When I opened an office in SE Portland, the sofa was carried up flights of stairs to anchor the coming years of truths and confessions, cleansing tears and transformation that followed. It was the vehicle for relaxing into other realms and a place to feel safe and secure.  

A client once used the sofa to distract me from issues he feared. “Do you ever curl up on the couch between sessions and take a little nap?” I told him I did, his question buying him a smile and a little time but no escape. Another afternoon I found a gentleman from Japan had arrived early for his session and fallen fast asleep, his feet propped over the back, recovering from jet lag. Then there was the woman who got up from the couch to counsel me one winter morning, when the pressures of my life broke through my therapist’s veneer. I remember a conservative woman declaring, “Coming to see you is better than doing drugs.” This followed by a young playwright. “You really kicked my self-pitying ass, Karen. Thank you.”  At least one thousand clients have sat on that couch to make peace with themselves and their lives, their honesty, love and intention creating a sacred place, more holy ground then furniture.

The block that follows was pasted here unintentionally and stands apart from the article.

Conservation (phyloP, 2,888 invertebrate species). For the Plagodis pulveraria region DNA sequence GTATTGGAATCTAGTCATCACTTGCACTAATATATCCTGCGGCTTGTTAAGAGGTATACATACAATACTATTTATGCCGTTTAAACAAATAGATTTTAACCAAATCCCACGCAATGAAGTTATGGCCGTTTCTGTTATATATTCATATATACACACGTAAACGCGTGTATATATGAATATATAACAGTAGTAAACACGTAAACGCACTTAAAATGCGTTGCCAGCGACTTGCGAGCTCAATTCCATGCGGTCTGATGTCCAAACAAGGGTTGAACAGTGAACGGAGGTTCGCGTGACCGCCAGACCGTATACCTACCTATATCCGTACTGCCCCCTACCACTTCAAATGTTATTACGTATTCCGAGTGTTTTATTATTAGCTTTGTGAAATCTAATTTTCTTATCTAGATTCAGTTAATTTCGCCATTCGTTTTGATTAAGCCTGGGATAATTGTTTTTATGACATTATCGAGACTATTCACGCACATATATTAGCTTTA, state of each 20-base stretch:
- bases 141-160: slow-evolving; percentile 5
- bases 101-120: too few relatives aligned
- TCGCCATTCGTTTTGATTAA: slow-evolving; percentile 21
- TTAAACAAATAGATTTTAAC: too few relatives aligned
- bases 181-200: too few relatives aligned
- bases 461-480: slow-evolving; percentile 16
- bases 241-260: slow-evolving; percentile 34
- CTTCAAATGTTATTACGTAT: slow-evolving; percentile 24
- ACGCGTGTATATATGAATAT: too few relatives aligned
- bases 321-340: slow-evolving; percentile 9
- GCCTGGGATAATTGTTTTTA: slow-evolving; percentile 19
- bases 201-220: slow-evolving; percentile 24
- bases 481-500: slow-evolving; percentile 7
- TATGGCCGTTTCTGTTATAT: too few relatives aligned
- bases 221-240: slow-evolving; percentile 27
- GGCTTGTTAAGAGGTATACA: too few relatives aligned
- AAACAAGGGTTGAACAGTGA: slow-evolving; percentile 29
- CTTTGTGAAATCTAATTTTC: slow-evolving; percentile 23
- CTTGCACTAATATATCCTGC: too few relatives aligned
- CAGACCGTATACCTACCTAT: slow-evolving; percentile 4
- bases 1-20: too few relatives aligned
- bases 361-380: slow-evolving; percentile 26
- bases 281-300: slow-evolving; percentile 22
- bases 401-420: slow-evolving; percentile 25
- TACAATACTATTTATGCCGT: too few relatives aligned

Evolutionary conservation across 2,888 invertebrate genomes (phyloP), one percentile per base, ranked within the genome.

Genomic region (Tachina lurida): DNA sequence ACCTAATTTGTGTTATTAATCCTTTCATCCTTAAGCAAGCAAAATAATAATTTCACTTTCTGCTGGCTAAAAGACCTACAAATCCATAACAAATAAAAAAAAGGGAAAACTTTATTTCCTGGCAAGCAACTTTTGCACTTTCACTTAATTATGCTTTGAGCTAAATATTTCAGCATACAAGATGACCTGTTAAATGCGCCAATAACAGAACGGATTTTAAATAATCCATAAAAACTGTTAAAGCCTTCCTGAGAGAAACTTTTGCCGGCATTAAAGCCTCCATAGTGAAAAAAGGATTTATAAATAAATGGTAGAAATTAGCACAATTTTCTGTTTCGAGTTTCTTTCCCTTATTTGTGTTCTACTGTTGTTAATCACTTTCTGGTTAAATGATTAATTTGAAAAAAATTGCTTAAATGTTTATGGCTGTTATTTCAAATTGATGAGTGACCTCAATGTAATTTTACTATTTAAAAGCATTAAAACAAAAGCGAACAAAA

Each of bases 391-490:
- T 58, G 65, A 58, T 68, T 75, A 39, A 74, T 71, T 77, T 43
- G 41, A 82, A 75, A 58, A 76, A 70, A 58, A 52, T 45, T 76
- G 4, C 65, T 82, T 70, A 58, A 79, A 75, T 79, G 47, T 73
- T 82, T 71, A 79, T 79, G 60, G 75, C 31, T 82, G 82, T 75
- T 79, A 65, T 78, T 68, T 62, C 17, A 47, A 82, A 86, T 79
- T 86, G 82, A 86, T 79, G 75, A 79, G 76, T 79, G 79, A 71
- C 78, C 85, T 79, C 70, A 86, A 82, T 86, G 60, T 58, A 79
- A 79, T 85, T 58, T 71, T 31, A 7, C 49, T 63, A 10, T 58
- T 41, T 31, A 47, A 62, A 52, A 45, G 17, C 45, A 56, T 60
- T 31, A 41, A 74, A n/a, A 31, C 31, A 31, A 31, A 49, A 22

When that office outgrew its usefulness, the sofa was moved to a spare room in the Salmon Street Writing Studio. The doorway was narrow and my furniture would not fit. But it had to fit. The couch was my healing place and I needed it. I called a carpenter to remove the legs. It still wouldn’t budge. The camel back frame was cut by half against his better judgment. “You don’t understand,” I told him. “I have to get this in there!” It was reassembled but never regained its sturdy structure. 

In 2005, I was melting from seeing too many clients, so I found a home in the forest for rest and recuperation. And that tired old couch moved right along with me, supporting my healing as I starred into tall pines and emptiness. When I met my friend Gib, we sat shoulder to shoulder for three months doing sound editing for my audio books. The sofa held our laughter, accomplishment and lively disagreements, as well as sensual meals and sensual pleasures. When my mother died and Gib left, I wept for them both on the cushions of my long time companion.